Sacral neuromodulation in patients with faecal incontinence: results of the first 100 permanent implantations.

J. Melenhorst, S.M. Koch, Ö Uludag, W.G. van Gemert, C.G.M.I. Baeten*

*Corresponding author for this work

Research output: Contribution to journalArticleAcademicpeer-review


OBJECTIVE: Faecal incontinence (FI) is a socially devastating problem. Sacral nerve modulation (SNM) has proven its place in the treatment of patients with FI. In this study, the first 100 definitive SNM implants in a single centre have been evaluated prospectively. METHOD: Patients treated between March 2000 and May 2005 were included. Faecal incontinence was defined as at least one episode of involuntary faecal loss per week confirmed by a 3-week bowel habit diary. Patients were eligible for implantation of a permanent SNM when showing at least a 50% reduction in incontinence episodes or days during ambulatory test stimulation. Preoperative workup consisted of an X-defaecography, pudendal nerve terminal motor latency measurement, endo-anal ultrasound and anal manometry. The follow-up visits for the permanent implanted patients were scheduled at 1, 3, 6 and 12 months and annually thereafter. The bowel habit diary and anal manometry were repeated postoperatively during the follow-up visits. RESULTS: A total of 134 patients were included and received a subchronic test stimulation. One hundred patients (74.6%) had a positive test stimulation and received a definitive SNM implantation. The permanent implantation group consisted of 89 women and 11 men. The mean age was 55 years (range 26-75). The mean follow-up was 25.5 months (range 2.5-63.2). The mean number of incontinence episodes decreased significantly during the test stimulation (baseline, 31.3; test, 4.4; P < 0.0001) and at follow-up (36 months postoperatively, 4.8; P < 0.0001). There was no significant change in the mean anal resting pressure. The squeeze pressures were significantly higher at 6 months (109.8 mmHg; P = 0.03), 12 months (114.1 mmHg; P = 0.02) and 24 months postoperatively (113.5 mmHg; P = 0.007). The first sensation, urge and maximum tolerable volume did not change significantly. Twenty-one patients were considered late failures and received further treatment. CONCLUSION: Sacral neuromodulation is an effective treatment for FI. The medium-term results were satisfying.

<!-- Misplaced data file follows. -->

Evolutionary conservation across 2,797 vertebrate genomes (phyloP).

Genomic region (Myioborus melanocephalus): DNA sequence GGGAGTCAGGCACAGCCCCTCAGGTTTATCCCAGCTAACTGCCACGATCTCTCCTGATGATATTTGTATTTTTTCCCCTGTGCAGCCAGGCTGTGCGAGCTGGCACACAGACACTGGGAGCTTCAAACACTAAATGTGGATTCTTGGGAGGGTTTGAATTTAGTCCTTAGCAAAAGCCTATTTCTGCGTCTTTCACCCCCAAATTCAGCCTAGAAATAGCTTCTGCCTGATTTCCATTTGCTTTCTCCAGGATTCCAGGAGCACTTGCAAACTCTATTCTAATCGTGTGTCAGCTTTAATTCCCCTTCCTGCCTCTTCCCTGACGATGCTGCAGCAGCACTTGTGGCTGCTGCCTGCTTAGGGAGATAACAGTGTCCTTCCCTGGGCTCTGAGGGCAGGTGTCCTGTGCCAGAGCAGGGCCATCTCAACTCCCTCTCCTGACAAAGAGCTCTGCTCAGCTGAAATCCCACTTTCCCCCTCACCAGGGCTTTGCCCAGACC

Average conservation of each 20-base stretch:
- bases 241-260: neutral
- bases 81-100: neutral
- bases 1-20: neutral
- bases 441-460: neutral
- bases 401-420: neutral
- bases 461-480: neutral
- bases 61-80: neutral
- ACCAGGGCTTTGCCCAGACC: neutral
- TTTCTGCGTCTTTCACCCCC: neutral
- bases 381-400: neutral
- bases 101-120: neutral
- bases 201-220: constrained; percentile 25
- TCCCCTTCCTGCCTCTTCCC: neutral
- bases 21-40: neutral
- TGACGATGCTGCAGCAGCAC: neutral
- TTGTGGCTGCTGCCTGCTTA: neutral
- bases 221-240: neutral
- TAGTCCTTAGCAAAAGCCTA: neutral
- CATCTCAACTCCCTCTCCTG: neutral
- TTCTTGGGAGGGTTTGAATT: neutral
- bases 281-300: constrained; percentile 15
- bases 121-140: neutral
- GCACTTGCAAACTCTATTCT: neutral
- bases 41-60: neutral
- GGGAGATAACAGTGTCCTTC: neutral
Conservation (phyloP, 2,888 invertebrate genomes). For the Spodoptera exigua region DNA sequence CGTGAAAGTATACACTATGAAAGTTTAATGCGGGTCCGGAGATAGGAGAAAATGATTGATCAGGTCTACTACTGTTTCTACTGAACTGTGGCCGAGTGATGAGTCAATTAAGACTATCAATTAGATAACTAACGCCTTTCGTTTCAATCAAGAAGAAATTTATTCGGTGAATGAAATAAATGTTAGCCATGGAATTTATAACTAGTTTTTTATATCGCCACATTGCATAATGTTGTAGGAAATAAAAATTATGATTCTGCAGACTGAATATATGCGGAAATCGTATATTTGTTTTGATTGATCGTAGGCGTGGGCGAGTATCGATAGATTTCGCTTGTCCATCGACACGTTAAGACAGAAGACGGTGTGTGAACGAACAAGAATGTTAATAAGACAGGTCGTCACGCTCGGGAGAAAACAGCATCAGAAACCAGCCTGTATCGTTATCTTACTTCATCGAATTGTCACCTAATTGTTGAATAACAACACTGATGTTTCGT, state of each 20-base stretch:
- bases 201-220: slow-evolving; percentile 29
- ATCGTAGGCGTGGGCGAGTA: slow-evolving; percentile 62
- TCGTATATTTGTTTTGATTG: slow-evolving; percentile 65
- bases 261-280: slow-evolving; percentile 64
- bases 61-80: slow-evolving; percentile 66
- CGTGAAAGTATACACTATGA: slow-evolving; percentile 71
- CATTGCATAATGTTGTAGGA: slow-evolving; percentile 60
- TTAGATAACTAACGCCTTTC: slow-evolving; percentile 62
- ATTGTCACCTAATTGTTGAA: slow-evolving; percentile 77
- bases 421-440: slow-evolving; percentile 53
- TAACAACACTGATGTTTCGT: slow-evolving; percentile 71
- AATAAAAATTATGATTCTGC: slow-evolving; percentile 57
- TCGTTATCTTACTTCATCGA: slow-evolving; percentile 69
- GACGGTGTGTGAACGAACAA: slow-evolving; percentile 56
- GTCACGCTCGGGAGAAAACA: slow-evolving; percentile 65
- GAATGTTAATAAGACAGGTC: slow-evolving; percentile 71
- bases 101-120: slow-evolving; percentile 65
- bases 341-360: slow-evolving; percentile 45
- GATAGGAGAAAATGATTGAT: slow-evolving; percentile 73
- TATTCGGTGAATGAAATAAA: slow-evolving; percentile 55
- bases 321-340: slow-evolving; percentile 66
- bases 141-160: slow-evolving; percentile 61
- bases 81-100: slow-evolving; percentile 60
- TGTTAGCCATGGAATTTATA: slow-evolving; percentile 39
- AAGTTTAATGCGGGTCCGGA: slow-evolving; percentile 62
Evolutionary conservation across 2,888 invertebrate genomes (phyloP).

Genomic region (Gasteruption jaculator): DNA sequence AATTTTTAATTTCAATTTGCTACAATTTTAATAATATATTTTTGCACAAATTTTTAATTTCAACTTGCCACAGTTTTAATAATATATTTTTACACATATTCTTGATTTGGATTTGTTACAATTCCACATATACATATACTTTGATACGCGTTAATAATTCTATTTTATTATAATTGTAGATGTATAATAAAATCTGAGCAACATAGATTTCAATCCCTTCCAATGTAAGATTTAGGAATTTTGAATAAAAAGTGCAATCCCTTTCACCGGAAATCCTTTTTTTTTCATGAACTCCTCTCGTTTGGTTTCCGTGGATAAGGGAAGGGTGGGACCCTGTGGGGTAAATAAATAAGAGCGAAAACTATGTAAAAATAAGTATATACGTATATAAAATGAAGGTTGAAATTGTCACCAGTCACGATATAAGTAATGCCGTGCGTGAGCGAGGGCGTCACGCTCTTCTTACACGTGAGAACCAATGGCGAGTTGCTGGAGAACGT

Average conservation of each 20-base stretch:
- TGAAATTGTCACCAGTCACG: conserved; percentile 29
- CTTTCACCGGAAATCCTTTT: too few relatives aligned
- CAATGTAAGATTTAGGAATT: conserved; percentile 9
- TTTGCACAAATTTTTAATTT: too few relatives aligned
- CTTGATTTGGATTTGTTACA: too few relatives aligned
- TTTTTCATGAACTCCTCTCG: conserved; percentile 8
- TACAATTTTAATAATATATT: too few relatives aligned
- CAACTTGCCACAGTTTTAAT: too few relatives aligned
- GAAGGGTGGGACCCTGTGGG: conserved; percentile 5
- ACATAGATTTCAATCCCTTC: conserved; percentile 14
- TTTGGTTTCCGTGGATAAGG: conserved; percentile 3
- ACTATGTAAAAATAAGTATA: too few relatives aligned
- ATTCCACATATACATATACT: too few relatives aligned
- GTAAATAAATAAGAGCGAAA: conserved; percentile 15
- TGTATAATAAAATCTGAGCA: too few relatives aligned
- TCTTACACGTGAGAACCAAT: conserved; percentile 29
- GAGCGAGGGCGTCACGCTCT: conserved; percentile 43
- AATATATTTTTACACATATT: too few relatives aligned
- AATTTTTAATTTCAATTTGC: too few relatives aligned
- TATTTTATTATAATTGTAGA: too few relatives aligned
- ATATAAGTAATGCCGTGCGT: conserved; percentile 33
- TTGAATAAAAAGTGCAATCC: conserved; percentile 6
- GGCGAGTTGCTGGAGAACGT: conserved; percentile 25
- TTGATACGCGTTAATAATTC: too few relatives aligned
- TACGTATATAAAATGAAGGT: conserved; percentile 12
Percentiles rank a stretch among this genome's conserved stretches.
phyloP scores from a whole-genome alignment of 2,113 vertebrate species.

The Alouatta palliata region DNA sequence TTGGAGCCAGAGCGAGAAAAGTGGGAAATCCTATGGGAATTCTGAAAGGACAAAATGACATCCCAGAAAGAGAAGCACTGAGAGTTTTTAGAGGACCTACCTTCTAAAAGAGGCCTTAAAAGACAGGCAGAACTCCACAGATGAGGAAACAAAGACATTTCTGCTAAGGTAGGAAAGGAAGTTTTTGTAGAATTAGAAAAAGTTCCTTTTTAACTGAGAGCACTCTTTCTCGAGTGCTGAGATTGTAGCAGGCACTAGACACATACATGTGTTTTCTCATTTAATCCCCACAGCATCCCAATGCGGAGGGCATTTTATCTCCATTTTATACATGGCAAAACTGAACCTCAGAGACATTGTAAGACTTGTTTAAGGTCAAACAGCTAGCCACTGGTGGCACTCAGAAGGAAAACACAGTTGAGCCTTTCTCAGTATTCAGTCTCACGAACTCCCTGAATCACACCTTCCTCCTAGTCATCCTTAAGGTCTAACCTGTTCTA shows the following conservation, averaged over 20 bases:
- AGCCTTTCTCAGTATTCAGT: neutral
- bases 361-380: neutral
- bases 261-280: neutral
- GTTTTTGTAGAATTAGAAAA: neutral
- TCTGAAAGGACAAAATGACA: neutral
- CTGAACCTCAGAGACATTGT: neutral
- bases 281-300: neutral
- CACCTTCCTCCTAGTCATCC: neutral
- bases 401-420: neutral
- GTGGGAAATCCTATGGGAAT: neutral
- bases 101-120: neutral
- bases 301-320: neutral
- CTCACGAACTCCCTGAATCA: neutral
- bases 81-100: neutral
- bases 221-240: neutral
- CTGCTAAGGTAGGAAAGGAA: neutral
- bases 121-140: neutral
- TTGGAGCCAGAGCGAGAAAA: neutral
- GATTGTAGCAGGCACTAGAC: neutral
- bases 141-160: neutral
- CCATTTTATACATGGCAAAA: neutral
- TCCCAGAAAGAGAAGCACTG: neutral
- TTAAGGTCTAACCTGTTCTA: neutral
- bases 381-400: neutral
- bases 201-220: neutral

Original languageEnglish
Pages (from-to)725-730
JournalColorectal Disease
Issue number8
Publication statusPublished - 1 Jan 2007


Dive into the research topics of 'Sacral neuromodulation in patients with faecal incontinence: results of the first 100 permanent implantations.'. Together they form a unique fingerprint.

Cite this